Lisa Marcantonis bought her farm in April 2001 for $110,000 and turned it into a horse farm with a petting zoo. There, she raised Theodora, a daughter named after the child’s father, Ted Marcantonis, whose given name is Theodore.

Some time before 1993, Lisa Marcantonis took her former lover’s surname. But Ted Marcantonis was married to another woman, according to one of his employees. It’s unclear whether they ever divorced.

Martorana did not live on the Rosenhayn Avenue farm. He grew hay there, rented space for contractors to park their trucks and hunted on surrounding land he owned. Until several months ago, he lived about a mile away in a house on Marino Drive that he also used to run his business. Then he moved out and rented out the house, neighbors said, adding that he had broken up with another woman before moving in with Lisa Marcantonis, who bought the hay he grew to use on her horse farm.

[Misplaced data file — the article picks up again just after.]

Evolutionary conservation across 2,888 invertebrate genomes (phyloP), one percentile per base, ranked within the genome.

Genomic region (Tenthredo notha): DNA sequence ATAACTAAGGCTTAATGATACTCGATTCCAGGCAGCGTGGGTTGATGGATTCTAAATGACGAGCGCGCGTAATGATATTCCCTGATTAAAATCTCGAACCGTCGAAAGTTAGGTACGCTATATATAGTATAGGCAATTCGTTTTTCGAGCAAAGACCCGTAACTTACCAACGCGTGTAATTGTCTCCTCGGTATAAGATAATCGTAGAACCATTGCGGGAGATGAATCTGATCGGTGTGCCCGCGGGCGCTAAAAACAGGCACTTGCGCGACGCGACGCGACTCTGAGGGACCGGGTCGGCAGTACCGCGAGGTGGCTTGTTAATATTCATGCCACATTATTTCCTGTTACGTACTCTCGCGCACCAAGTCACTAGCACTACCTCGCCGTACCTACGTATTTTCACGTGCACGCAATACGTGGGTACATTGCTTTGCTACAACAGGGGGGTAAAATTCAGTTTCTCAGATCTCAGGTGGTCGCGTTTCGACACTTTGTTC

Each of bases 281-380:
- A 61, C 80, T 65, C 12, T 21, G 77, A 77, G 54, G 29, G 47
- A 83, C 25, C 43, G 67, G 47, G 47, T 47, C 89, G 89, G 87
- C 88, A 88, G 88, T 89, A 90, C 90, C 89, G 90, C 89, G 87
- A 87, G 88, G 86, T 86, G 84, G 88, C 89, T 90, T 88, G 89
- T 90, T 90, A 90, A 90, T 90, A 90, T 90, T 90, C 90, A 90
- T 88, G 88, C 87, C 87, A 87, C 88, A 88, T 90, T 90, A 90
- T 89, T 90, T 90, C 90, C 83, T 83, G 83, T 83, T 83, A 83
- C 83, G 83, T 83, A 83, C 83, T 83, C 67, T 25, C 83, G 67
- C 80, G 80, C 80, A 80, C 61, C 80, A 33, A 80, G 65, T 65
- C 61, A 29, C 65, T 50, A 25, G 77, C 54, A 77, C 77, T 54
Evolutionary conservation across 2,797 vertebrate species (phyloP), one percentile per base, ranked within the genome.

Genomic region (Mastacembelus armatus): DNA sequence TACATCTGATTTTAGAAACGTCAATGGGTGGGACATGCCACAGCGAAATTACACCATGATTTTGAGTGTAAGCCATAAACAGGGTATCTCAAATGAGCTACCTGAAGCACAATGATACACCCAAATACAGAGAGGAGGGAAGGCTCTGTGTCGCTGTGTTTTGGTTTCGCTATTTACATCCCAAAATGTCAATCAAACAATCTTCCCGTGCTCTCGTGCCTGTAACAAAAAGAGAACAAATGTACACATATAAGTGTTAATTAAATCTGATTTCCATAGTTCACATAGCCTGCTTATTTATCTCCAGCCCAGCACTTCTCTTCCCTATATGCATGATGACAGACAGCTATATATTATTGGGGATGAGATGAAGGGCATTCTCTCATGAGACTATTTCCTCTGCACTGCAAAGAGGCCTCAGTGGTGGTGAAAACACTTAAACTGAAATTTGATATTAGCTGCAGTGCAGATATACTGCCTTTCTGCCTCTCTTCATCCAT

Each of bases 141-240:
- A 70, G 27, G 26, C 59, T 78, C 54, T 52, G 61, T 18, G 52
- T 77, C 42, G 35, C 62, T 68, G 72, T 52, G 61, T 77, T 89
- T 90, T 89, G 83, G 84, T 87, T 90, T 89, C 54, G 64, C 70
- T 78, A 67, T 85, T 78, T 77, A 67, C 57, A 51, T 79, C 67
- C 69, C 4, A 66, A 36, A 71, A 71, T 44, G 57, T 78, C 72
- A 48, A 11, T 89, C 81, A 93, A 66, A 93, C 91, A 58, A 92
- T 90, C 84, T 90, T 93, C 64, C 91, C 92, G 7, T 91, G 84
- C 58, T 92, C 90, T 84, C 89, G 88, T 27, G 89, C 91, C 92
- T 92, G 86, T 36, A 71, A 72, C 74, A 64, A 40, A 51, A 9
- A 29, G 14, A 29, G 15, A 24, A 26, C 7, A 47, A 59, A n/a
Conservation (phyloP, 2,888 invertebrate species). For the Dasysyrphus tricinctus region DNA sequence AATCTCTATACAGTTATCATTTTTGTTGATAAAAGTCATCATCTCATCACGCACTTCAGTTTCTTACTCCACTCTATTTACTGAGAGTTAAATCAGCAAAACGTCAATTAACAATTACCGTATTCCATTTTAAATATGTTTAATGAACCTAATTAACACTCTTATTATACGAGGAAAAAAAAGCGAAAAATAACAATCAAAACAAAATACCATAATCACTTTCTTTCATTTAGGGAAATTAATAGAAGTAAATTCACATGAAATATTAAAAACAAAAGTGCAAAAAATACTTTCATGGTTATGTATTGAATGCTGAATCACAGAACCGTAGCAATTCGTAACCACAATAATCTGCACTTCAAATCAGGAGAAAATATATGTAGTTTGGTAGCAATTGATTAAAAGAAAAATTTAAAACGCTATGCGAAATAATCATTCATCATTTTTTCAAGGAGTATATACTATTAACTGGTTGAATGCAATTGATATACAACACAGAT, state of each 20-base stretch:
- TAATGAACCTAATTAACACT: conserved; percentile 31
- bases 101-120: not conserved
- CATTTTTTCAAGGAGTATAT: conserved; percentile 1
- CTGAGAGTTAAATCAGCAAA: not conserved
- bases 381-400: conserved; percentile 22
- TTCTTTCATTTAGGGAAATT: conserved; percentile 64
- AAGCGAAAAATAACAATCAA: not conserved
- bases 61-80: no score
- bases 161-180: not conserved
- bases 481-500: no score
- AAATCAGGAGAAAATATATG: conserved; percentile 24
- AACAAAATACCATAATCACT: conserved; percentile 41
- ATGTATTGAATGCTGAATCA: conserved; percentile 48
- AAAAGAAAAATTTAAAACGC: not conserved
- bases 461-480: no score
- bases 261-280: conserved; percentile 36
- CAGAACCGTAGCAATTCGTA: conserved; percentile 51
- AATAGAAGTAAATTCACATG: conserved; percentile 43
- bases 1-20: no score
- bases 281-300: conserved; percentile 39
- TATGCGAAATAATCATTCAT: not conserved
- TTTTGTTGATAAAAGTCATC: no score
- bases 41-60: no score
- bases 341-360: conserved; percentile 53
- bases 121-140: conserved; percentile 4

“He was taking his time, wasn’t going to rush into a relationship, and I don’t know what happened,” said Chris Beecroft, who lives across the street from Martorana’s old home.

Beecroft recalled Martorana as a great neighbor who often let her son, Jonathan Borgese, use his swimming pool. When Borgese, a member of the U.S. Coast Guard, died last year in a motorcycle accident at age 22, Martorana often checked in to see how she and her family were doing.